Job 35:10 NLT
This section of the Gettysburg battlefield is the Union right during Pickett's charge. This stone marks the advance of the NC troops who ended their effort 10 yards from the wall. The cannon were firing with double loads of canister, basically large shotguns and the wall was shoulder to shoulder with Union rifles. The amazing thing is not that they did not get across the wall but that they got so far. Just to the right other troops from Virginia's 38th breeched the wall but could not hold their position, thus the High Water Mark of the Confederacy.
This is not a golf course. It is a path leading to a fort at the Petersburg National Battlefield. One of many forts that were part of the siege of Richmond/ Petersburg by the Union Army. This one, constructed by and used by the Confederate troops was captured June 15th, 1864. A huge mortar was set up here to shell troops across the river. It was nicknamed "The Dictator."
I loved this park, its space and color and contrasts and, in May, the flowers. Here is a small butte catching the last rays of the sun while the desert floor is in shadow and already cooling. The unique Joshua Trees stand a stately watch.
"The voice of him that crieth in the wilderness, Prepare ye the way of the Lord , make straight in the desert a highway for our God."
Isaiah 40:3 NLT
Flag Day /
"In the United States, Flag Day is celebrated on June 14. It commemorates the adoption of the flag of the United States, which happened on June 14, 1777, by resolution of the Second Continental Congress. The United States Army also celebrates the U.S. Army Birthdays on this date; Congress adopted "the American continental army" after reaching a consensus position in the Committee of the Whole on June 14, 1775." From Wikipedia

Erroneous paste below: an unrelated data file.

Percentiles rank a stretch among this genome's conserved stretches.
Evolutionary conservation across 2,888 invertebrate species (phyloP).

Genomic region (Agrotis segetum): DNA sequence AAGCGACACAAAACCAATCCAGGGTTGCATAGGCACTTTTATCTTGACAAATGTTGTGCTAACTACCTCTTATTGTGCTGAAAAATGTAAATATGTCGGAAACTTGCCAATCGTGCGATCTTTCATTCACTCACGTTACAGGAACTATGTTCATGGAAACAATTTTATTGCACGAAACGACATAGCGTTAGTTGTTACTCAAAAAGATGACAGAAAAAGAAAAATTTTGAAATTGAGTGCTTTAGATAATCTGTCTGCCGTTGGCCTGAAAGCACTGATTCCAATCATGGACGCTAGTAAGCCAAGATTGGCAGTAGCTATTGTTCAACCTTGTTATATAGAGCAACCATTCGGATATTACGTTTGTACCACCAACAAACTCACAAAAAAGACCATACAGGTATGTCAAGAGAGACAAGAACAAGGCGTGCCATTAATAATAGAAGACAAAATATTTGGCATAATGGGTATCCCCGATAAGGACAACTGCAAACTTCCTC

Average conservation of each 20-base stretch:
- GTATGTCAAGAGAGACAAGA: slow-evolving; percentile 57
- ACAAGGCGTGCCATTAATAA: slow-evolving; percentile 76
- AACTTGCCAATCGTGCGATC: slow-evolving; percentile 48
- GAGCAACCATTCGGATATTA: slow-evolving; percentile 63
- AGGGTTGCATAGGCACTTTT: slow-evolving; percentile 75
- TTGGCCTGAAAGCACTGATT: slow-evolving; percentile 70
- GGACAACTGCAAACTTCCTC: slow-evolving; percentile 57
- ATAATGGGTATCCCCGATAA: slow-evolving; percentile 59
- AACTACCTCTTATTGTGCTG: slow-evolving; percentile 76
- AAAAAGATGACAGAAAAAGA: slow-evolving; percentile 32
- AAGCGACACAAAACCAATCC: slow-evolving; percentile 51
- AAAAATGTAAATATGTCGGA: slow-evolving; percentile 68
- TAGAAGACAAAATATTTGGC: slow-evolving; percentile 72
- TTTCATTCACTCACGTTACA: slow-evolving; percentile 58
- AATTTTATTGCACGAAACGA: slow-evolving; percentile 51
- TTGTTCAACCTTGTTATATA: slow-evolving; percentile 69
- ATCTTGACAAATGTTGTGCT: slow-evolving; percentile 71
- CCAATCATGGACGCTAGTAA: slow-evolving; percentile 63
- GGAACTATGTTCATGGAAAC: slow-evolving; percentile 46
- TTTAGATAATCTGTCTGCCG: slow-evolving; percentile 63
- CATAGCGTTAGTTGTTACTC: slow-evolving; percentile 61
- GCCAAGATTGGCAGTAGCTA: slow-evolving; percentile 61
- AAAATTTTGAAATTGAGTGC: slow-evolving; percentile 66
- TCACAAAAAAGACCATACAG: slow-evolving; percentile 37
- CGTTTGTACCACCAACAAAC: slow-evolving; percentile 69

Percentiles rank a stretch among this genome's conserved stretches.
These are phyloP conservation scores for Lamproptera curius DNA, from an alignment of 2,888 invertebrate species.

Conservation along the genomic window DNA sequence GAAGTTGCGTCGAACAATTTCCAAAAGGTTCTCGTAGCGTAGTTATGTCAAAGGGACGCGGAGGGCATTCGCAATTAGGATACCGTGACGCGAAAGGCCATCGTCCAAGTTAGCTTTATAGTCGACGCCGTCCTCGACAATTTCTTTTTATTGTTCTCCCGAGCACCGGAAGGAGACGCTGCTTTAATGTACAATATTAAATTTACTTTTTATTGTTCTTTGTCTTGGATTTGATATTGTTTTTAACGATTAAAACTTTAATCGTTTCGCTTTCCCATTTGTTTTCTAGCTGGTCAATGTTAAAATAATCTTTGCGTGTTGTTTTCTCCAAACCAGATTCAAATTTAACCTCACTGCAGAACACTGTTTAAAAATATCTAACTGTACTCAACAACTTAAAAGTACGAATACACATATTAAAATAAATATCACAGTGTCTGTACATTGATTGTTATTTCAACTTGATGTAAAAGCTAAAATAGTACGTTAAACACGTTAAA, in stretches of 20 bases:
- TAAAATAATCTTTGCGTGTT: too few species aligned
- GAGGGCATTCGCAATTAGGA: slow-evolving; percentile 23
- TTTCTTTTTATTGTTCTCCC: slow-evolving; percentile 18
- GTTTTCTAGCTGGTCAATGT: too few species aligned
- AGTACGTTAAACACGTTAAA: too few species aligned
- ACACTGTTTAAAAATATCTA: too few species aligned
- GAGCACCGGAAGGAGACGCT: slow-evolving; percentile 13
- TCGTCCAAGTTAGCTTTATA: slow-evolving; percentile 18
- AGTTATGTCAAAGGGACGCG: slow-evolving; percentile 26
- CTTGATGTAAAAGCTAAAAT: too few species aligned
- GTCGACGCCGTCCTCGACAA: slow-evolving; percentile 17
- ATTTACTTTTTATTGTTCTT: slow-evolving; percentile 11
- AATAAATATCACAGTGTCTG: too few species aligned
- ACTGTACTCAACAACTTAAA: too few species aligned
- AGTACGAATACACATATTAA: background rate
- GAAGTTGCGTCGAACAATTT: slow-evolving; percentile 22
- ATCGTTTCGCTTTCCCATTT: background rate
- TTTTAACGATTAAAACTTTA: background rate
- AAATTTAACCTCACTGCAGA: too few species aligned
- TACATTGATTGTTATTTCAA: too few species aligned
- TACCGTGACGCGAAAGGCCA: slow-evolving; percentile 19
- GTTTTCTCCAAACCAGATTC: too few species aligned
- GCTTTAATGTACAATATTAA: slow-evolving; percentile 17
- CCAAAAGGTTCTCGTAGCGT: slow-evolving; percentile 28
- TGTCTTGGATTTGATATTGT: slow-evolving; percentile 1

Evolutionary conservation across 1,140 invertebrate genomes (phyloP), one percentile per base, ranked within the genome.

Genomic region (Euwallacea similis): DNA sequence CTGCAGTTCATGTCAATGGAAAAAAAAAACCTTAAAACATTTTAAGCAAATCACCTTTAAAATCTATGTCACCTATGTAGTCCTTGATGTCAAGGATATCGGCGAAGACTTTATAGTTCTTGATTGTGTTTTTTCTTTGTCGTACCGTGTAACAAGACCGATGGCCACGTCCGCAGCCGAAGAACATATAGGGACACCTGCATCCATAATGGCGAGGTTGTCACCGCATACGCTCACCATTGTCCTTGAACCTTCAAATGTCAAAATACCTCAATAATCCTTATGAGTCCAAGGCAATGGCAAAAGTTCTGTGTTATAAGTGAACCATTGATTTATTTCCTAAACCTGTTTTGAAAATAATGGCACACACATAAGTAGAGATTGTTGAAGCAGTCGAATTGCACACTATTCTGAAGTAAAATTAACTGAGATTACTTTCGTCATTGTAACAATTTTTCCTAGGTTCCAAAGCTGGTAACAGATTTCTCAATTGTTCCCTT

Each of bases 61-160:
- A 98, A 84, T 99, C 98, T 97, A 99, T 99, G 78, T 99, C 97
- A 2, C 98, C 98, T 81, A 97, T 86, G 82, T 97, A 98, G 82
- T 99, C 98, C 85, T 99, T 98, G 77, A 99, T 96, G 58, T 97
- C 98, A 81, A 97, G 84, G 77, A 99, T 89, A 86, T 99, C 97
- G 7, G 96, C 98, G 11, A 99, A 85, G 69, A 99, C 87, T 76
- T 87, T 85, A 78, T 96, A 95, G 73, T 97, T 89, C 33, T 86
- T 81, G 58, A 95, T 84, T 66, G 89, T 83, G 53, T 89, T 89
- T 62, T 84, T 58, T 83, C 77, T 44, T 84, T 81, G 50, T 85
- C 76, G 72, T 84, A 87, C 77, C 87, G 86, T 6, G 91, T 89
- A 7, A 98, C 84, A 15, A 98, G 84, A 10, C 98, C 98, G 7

So happy 241st birthday to the most successful color scheme in history and 243rd to the US Army. This photo is from Fort Bowie in Arizona where the US Army served the area for many years in harsh conditions.
Thanks to Army personnel like Tom Light, Lt. Col, Ret., & my multi great grandfather who served under that flag with only thirteen stars in that first Army, Pvt. Peter Hileman.
This monument at Petersburg National Battlefield is behind the remnant of the Confederate line that did not collapse when the Union miners exploded their mine under the Confederate lines creating what came to be known as The Crater.
An idyllic place or experience is extremely pleasant, beautiful, or peaceful and so it was on Saturday afternoon walking at the Cold Harbor Battlefield. It was none of those things 154 years ago in June. The field just beyond the trees was the center of the fighting and the location of the futile attack by Grant across 200 yards of open ground against prepared Confederate troops. Grant lost 6000 men that afternoon, killed, wounded or captured. This field is just outside of the boundary of the park. I hope that one day it can be acquired by the National Park Service to add to the story of this critical battle.